at Quigley Chapel

March 25, 1988

Two years ago the local a cappella choral group His Majestie’s Clerkes commissioned a work from Chicago composer Daniel Tucker. Last month the Clerkes gave Tucker’s The Dream of the Rood its premiere performance as the climax of a concert that spanned almost five centuries of sacred choral music.

The setting and acoustics of Quigley Chapel couldn’t be more ideal for such a concert. Built in 1921 by Cardinal Mundelein during a period in Roman Catholicism when opulence was appropriate to anything having to do with the priesthood, the chapel, which is part of Quigley Preparatory Seminary North, is more or less a reproduction of the famous Sainte-Chapelle in Paris, the breathtaking chapel erected by Saint Louis in 1248 to enshrine what is believed to be a relic of the crown of thorns worn by Jesus during his crucifixion.

This limestone building with large stained-glass windows has ideal acoustics for choral music: it is small enough that the music can be easily heard from anywhere in the chapel, yet it’s remarkably resonant–the music reverberates magnificently across the space without loss of texture, balance, or color.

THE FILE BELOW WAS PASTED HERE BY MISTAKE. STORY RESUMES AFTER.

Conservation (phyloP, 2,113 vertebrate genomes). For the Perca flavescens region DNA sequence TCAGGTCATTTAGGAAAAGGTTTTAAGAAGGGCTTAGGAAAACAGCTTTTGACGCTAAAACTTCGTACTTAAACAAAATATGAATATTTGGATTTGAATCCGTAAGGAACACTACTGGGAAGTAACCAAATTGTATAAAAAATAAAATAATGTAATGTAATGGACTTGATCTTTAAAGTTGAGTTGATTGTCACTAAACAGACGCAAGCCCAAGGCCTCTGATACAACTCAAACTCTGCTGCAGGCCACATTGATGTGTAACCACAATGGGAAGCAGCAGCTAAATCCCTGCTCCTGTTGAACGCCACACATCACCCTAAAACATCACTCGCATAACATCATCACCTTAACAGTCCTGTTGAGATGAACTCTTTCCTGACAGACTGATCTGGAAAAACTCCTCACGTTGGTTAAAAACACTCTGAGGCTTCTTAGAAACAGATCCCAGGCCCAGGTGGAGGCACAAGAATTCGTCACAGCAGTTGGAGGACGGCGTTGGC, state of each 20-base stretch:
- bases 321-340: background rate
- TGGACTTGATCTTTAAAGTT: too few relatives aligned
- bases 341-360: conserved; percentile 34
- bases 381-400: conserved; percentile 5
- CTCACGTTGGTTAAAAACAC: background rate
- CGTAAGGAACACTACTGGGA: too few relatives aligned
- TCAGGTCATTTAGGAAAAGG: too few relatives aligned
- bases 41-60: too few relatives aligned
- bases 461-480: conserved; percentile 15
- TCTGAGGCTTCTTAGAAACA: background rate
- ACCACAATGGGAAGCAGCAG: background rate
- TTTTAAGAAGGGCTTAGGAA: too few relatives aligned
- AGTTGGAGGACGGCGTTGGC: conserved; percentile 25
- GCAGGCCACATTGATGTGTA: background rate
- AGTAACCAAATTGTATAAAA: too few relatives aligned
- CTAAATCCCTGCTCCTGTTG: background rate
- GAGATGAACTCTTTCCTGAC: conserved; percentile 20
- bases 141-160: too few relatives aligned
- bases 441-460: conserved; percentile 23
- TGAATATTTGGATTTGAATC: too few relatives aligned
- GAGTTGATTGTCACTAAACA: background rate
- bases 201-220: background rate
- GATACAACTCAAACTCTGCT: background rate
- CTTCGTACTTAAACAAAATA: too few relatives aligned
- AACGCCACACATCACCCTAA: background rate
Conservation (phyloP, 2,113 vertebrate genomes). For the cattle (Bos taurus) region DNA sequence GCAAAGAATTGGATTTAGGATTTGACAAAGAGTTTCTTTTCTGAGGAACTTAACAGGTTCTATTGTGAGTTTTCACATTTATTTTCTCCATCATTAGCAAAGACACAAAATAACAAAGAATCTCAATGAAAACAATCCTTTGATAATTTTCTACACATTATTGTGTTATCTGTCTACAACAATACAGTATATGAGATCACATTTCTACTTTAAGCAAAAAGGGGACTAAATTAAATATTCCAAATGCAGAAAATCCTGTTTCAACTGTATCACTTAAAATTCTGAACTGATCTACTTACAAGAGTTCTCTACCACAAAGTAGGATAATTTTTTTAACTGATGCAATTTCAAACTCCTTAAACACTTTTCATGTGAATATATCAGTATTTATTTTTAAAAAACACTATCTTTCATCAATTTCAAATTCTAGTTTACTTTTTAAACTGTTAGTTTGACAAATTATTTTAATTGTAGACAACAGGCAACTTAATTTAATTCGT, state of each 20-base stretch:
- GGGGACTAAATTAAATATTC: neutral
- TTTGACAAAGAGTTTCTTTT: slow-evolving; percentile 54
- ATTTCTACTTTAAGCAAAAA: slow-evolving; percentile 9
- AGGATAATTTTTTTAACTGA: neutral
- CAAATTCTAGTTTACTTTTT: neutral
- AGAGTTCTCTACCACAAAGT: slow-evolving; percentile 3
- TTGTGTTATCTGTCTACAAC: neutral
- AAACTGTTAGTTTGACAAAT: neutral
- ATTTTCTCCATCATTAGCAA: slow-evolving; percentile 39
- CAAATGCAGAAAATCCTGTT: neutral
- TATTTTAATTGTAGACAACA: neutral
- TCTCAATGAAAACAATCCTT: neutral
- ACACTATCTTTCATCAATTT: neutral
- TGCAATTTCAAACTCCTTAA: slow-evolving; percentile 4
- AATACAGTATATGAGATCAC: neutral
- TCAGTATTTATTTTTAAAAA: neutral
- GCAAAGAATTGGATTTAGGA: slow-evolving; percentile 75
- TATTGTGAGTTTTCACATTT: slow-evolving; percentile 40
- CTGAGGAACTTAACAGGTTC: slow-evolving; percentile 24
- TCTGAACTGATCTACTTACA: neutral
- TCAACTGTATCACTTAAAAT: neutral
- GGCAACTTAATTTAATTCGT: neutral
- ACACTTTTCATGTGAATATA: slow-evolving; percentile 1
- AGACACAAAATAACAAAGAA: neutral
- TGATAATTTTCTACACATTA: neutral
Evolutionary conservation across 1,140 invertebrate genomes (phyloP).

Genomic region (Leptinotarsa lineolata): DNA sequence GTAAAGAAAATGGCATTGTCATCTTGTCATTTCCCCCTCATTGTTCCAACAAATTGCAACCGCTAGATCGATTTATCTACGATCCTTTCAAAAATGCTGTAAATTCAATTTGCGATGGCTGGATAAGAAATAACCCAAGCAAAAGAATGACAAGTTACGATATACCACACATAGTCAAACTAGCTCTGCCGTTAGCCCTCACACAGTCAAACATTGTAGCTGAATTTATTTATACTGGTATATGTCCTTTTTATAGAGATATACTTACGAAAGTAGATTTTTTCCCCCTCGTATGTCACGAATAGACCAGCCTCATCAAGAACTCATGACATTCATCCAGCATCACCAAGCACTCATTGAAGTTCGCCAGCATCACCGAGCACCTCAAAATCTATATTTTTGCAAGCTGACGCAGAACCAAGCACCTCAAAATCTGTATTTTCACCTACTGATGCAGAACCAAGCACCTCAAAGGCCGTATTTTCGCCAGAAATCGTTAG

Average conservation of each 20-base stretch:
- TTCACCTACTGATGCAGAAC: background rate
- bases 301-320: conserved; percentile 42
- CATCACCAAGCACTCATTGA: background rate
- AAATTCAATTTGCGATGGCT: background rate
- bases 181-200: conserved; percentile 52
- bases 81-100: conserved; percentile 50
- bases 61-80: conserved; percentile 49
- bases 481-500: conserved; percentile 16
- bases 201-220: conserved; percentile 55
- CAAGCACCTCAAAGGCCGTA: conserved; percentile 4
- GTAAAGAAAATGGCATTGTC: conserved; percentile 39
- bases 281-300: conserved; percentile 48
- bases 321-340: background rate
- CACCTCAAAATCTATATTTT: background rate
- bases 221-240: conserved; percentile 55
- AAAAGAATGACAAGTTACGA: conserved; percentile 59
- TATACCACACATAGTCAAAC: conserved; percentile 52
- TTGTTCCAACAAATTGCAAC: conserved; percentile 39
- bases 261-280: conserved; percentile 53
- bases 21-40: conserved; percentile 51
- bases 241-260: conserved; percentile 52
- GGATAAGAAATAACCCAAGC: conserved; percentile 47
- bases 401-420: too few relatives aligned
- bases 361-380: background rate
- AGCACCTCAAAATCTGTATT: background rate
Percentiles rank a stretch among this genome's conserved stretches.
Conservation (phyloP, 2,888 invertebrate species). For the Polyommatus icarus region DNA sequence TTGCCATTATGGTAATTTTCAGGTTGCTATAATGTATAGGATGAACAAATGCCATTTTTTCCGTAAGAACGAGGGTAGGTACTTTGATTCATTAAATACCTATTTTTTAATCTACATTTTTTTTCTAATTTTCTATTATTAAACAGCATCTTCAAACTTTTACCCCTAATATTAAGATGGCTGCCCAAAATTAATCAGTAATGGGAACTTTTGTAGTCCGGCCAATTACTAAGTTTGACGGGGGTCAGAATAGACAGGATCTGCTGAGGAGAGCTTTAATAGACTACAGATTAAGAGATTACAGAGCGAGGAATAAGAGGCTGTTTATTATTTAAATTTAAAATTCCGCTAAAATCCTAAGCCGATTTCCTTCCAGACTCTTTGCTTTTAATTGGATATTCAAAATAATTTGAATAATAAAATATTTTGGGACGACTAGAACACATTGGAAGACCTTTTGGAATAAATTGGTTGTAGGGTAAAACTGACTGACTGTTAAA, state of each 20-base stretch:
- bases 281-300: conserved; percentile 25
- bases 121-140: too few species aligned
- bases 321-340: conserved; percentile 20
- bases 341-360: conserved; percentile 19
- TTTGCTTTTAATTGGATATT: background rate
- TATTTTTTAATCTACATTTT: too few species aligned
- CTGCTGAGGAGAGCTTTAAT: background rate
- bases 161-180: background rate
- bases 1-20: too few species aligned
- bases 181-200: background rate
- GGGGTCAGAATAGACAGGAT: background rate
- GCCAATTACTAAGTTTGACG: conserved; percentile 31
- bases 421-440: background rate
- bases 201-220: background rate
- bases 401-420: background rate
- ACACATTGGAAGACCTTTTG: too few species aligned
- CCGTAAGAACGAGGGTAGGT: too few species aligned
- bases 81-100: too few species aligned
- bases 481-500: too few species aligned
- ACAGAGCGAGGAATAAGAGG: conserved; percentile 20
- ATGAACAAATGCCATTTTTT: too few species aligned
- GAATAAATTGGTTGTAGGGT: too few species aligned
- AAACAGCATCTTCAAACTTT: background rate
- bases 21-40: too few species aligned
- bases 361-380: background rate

His Majestie’s Clerkes were founded in 1982 by alto Richard Lowell Childress because “there was no a cappella choir for me to sing in.” Their unusual and exciting repertoire is the most consistently innovative and well executed of any local chamber choir’s. And there is the added allure of Quigley, the room in which they sing.

All these factors were much in evidence at the Clerkes’ recent concert, which began with a series of short works conducted by Childress. The first was a brief and rarely heard English setting called “O God, the proud are risen” by Thomas Tomkins (1573-1656), which speaks of an assembly of proud men rising up against the innocent, a common theme of Lenten and Holy Week texts. The edition heard was prepared by Dr. Bernard Rose of Magdalen College, Oxford, and lent to the Clerkes for this performance. This was followed by the famous Good Friday setting of Psalm 69:20-21 in Latin by Palestrina (1545-1594), which quotes the notorious prophecy that is so central in the Passion accounts of Jesus: “they gave me gall for food, and in my thirst they gave me vinegar to drink.” The piece is a somber masterpiece of Renaissance polyphony whose nuanced and hushed balances and entrances were treated with exquisite care by the Clerkes.